Already, we are seeing signs that production is starting to just let go; transitory and the recovery narrative is dead. Among the first, the Fed’s Empire State Manufacturing Survey today, for January, crashed to the levels of March 2009!
A reading of New York-area manufacturing conditions in January fell sharply, suggesting production in the region has stalled and raising questions about the outlook for the economy.
The Empire State manufacturing index sank to negative 19.4 in January from a revised negative 6.2 in December. This is the lowest level for the index, a key early reading on manufacturing, since the midst of the last recession in March 2009.
Economists may be surprised by it, but the top-level sales environment has been in recession for some time. Despite recent increases, purported, in the Establishment Survey’s view on the labor market, this was the 2rd worst Christmas shopping season not just this century (including autos), but in the entire data series going back to 1992. Combined retail sales grew by slightly less than 2.3% November and December over those two months of 2014, which is less than the 2.9% gained in the Christmas season of 2001 which closely followed September 11 and included one month within the official dot-com recession. The holiday season just concluded was even inferior to the growth rate of Christmas 2009 (meaning it isn’t “inflation” to blame). The collapse around the holidays in 2008 was the only time we have seen worse retail growth.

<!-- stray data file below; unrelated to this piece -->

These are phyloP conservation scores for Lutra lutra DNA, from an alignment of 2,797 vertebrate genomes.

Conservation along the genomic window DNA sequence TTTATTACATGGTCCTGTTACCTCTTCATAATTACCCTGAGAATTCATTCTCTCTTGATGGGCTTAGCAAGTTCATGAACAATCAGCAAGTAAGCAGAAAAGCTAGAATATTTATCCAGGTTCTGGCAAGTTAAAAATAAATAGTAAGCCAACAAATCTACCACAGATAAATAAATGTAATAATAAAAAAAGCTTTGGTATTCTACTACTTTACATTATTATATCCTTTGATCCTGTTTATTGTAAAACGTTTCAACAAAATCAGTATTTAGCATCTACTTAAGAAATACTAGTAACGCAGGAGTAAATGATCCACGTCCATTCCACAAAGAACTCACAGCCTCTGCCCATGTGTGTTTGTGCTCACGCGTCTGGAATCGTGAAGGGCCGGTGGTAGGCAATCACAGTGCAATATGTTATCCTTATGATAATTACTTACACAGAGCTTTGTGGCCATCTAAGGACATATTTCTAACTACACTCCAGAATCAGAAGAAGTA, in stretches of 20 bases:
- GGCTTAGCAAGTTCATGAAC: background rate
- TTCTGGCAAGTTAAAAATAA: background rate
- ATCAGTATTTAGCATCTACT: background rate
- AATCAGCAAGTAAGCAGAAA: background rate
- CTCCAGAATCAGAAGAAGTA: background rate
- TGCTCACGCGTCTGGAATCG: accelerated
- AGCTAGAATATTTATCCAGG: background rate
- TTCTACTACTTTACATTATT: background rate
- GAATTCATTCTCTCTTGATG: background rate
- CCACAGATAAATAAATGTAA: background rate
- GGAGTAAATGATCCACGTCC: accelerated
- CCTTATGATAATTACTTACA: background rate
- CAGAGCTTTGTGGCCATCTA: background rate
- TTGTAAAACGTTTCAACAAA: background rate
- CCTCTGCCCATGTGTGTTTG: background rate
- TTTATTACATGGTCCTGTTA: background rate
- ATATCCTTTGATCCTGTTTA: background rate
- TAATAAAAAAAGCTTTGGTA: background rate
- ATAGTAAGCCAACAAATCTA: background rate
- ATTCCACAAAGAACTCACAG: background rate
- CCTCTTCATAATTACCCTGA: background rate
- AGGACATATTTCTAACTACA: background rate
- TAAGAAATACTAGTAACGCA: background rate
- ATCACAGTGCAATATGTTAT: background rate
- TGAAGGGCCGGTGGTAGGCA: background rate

And so it spreads out from there, with nominal growth rates ex autos barely positive at all. The growth in retail sales including food sales but ex autos was just 1.4% for the two months; ex autos and food, just 0.7%. In both series presented immediately below, the season for 2015 was almost identical to 2001.
In view of the mainstream employment numbers, it just doesn’t make any sense. However, this is not the first year that spending and estimated labor gains have so diverged. Before 2012, there had been a pretty solid relationship between calculated employment gains in the 6 months before November each year and the retail sales growth rate for the overall Christmas season. Since 2012, especially 2013 and 2014, there appears no correlation at all; job gains supposedly accelerated wildly but that produced no positive boost for spending. Quite the contrary, retail sales during Christmas have only decelerated, with 2015 being downright recessionary in comparison to all other years.